Marital Love by Les Hollon
Marital Love: A Contract and a Covenant
This introduction to pre-marital counseling reminds us that marital love is a unique kind of love. It is an acknowledgement by two parties that life can be best lived together, rather than apart. The marriage relationship is built on both a contract and a covenant and the spirit of the covenant enables two people to live in a right relationship with each other, a relationship held together by passion, friendship, and commitment.
Marital Love: The Family We Come From & the Family We Form
The family we come from is our first reference point for how to (or how not to) build a marriage. Throughout our adult life we continue to understand the family we have come from and whether or not we have “unfinished business” related to our family of origin. For instance, growing up how did your family communicate? What habits or patterns do you want to carry forward into the family you create and what do you not want to repeat?
It is true that when you marry, you are marrying into your partner’s heritage as well. Premarital counseling is designed to be a safe space for you and your partner to talk about these issues.
Marital Love: Our Work Life
On average at least one-third of our lives is spent working. Therefore, it is important that a couple entering marriage be able to talk about their work life. Your work is where you get a pay check but it can also be where you find great personal fulfillment. What do you want to accomplish through your work life?
It is important to recognize the talents God has given each person in the marriage and to continue to develop the abilities and skills and opportunities to express that God-given capacity. Therefore, if one person in the marriage has the need to geographically move in order to keep growing through their work life, that person needs to ensure that his or her partner will also have opportunities to keep growing.
Marital Love: Our Finances
More than one-half of marriages that end in divorce will list finances as a lead issue. However, this is a misnomer. It is actually the inability to communicate shared financial values that is the problem. When it comes to money in a marriage, both partners need to be aware and have the capacity to talk through their finances.
While one person in the marriage may take the lead on managing the finances, both people need to stay engaged in the process. Together you need to find the financial rhythm for your expenditures, to share and put into words what you want as individuals and build trust as a couple. Then, check in with each other at each stage of life and update your priorities based on your values. Then when one of you makes a financial mistake, extend grace in the relationship. All the energy you put into communicating and planning your finances can create marital intimacy.
Marital Love: Sexual Intimacy
Sexual intimacy includes intercourse as a physical expression of our passion – a response to physical surges. It also includes more subtle expressions of intimacy. We live in a sexually addicted culture where the body and sexual images are used to help sell products. God wants us to have healthy expressions of love. To use the good of sex without getting side-tracked by the unhealthy. God wants our marital love to be a mutual submission to each other and for us to have open communication.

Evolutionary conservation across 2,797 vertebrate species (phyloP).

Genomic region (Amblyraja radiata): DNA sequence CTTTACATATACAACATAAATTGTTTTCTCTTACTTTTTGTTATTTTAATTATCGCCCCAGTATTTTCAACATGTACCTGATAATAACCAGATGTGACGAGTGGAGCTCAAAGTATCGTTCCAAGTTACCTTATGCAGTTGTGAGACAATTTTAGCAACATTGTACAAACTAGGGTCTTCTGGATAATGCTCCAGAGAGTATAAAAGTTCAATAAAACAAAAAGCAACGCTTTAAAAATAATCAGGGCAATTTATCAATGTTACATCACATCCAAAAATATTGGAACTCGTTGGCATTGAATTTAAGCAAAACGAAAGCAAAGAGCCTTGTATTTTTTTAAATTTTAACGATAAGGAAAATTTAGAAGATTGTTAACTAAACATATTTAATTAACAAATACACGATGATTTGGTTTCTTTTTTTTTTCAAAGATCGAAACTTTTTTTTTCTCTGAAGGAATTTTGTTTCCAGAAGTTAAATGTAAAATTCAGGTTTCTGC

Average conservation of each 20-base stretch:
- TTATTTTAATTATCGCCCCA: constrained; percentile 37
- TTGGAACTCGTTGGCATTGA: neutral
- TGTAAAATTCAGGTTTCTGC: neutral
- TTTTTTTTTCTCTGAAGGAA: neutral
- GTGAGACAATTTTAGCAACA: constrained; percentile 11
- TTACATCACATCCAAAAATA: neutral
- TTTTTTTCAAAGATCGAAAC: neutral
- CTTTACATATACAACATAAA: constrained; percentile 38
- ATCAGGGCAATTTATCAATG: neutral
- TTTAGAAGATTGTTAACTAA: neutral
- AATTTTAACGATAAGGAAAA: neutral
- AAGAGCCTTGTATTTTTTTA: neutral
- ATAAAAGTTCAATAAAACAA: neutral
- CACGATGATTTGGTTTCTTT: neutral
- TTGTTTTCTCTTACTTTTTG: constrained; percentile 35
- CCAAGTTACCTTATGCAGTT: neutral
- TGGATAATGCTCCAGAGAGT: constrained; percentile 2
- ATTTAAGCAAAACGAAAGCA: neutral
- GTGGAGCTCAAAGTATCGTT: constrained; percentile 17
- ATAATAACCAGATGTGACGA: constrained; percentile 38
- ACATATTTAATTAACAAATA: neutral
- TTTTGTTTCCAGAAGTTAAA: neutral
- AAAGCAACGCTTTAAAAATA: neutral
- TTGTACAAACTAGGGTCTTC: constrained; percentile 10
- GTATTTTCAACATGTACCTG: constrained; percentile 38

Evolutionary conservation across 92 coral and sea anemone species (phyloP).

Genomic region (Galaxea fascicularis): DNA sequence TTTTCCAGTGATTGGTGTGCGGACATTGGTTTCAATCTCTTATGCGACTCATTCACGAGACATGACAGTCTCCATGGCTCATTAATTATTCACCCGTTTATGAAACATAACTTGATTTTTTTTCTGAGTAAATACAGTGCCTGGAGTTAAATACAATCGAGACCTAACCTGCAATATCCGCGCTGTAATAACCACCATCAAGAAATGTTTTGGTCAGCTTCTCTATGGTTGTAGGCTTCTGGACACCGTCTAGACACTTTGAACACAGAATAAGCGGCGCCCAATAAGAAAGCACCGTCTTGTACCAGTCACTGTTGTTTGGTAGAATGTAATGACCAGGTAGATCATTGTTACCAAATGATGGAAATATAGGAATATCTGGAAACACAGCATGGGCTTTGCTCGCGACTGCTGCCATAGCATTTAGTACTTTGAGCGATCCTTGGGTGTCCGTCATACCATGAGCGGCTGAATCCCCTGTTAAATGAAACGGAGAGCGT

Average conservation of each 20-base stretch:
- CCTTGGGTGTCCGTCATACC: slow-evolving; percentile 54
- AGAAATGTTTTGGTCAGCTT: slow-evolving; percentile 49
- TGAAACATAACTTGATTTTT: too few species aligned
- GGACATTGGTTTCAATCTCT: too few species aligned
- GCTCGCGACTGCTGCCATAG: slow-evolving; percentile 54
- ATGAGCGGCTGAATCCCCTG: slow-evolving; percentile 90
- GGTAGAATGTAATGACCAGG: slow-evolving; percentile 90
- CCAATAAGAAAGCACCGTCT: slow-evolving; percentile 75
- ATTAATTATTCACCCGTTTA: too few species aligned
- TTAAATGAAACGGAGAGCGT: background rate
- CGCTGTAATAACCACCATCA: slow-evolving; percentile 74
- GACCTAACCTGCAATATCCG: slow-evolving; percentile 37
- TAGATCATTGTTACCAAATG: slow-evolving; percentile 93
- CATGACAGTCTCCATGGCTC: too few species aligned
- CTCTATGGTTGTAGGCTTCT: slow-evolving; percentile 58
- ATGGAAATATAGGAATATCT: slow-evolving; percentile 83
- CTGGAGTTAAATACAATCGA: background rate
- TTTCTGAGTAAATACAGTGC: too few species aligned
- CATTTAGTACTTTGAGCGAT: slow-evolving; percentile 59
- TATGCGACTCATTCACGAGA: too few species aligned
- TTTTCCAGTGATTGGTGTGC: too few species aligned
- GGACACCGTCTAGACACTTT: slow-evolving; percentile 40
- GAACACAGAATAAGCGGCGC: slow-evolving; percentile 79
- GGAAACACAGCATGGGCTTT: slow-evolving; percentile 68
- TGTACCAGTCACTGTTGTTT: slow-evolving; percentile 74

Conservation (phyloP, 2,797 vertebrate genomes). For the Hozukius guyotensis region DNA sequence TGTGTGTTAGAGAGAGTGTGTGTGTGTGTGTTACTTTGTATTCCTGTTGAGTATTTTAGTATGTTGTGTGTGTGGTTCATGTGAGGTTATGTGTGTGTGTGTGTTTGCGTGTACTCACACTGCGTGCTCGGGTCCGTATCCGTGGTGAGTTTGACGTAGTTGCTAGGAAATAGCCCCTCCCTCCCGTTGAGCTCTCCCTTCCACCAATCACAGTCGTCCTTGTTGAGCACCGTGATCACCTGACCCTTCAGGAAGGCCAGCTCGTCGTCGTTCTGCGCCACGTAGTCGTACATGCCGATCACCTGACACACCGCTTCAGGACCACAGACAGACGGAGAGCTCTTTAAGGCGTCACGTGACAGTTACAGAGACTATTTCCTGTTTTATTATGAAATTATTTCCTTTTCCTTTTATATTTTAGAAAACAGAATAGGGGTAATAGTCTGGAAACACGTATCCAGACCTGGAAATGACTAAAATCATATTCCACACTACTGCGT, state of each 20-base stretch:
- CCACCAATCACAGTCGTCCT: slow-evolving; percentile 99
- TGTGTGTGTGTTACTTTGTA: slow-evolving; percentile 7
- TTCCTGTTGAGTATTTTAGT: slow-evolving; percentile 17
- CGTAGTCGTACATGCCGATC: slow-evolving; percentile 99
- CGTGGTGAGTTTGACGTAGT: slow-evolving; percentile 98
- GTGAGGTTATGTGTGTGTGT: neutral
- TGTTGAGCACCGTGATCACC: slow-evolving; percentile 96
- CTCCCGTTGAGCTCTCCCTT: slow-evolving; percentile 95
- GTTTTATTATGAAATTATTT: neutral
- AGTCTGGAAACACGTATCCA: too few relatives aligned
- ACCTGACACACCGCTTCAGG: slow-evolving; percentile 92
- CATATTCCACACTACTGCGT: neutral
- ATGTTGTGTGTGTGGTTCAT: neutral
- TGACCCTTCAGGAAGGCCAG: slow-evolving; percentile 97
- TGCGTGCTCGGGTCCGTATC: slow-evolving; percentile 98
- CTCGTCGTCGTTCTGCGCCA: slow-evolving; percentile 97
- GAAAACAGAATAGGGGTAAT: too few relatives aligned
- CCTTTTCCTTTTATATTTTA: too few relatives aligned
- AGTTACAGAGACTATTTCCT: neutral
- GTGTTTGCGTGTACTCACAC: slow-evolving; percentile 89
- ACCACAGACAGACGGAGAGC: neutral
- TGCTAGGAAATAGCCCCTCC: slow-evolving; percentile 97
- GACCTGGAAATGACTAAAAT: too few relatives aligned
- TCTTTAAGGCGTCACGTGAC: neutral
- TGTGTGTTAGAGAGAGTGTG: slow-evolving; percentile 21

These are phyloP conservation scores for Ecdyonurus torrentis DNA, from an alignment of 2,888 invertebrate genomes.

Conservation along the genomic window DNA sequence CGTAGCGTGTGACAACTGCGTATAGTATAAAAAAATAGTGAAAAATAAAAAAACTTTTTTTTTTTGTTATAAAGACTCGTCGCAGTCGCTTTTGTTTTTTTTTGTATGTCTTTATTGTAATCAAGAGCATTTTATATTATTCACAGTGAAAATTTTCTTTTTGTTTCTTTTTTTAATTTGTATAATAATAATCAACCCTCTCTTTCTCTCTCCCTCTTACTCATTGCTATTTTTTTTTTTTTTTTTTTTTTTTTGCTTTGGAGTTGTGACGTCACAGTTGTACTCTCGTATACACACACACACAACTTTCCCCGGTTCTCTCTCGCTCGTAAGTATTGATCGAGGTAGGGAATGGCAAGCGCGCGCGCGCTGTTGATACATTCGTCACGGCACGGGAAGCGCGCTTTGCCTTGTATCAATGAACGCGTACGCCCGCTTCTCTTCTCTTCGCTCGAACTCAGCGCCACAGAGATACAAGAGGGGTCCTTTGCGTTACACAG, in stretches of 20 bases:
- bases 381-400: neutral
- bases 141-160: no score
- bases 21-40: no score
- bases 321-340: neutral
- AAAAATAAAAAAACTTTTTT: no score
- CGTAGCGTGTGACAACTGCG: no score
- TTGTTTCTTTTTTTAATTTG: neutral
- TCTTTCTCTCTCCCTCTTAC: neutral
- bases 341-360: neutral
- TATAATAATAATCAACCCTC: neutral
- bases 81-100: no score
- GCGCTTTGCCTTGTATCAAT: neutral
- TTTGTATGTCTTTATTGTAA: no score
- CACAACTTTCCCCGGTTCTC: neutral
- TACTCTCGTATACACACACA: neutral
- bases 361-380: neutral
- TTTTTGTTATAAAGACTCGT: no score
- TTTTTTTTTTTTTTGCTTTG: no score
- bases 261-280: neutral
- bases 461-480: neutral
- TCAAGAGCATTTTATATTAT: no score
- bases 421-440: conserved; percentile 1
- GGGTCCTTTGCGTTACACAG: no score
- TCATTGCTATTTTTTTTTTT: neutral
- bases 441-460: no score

Even in marriage a husband or wife does not own his or her partner’s body. Wives and husbands need healthy boundaries. Communicate what you need and like in a way that adds intimacy to the relationship and builds trust.
Marital Love: Spirituality
We are spiritual beings made in the image of God. Our spiritual life is like a funnel. The wider our funnel, the more blessings we allow to flow into our lives. When we worship, read the Bible, and serve others together we experience spiritual intimacy. In this session you will learn more about an Eight-Fold Pathway that you as a couple can embrace to experience spiritual intimacy.
Both members in the marriage need to grow so the relationship does not become imbalanced. When a growth gap happens it can be costly to the couple. Again, God’s love and blessing is always coming but how wide or narrow your funnel is influences how much of that blessing you receive.
Marital Love: Planning The Wedding
Preparing for the wedding is not the same as preparing for the marriage. During the first premarital counseling session Pastor Les makes a commitment with the couple that if one person decides he or she needs to push the pause button or call off the wedding – even after a wedding date has been set, then they will do that.
Whether a couple writes their own marital vows or uses the traditional/heritage vows, the wedding needs to be a spiritual experience that includes God. Whatever the size or style of wedding, it is an expression of who you are and the pastor needs to be committed to help facilitate what you as a couple want.
Form a budget and stay within it so the wedding event does not control you and make sure the wedding preparation is a time of intimacy for you as a couple. Whatever decisions you make about the components of the wedding: prelude, entrances, seating, children, the blessing, music the wedding party, the homily, vows, etc. Enjoy it. Nothing else should still the show. The wedding is a parable for your relationship. It is a memory that hopefully lasts a lifetime.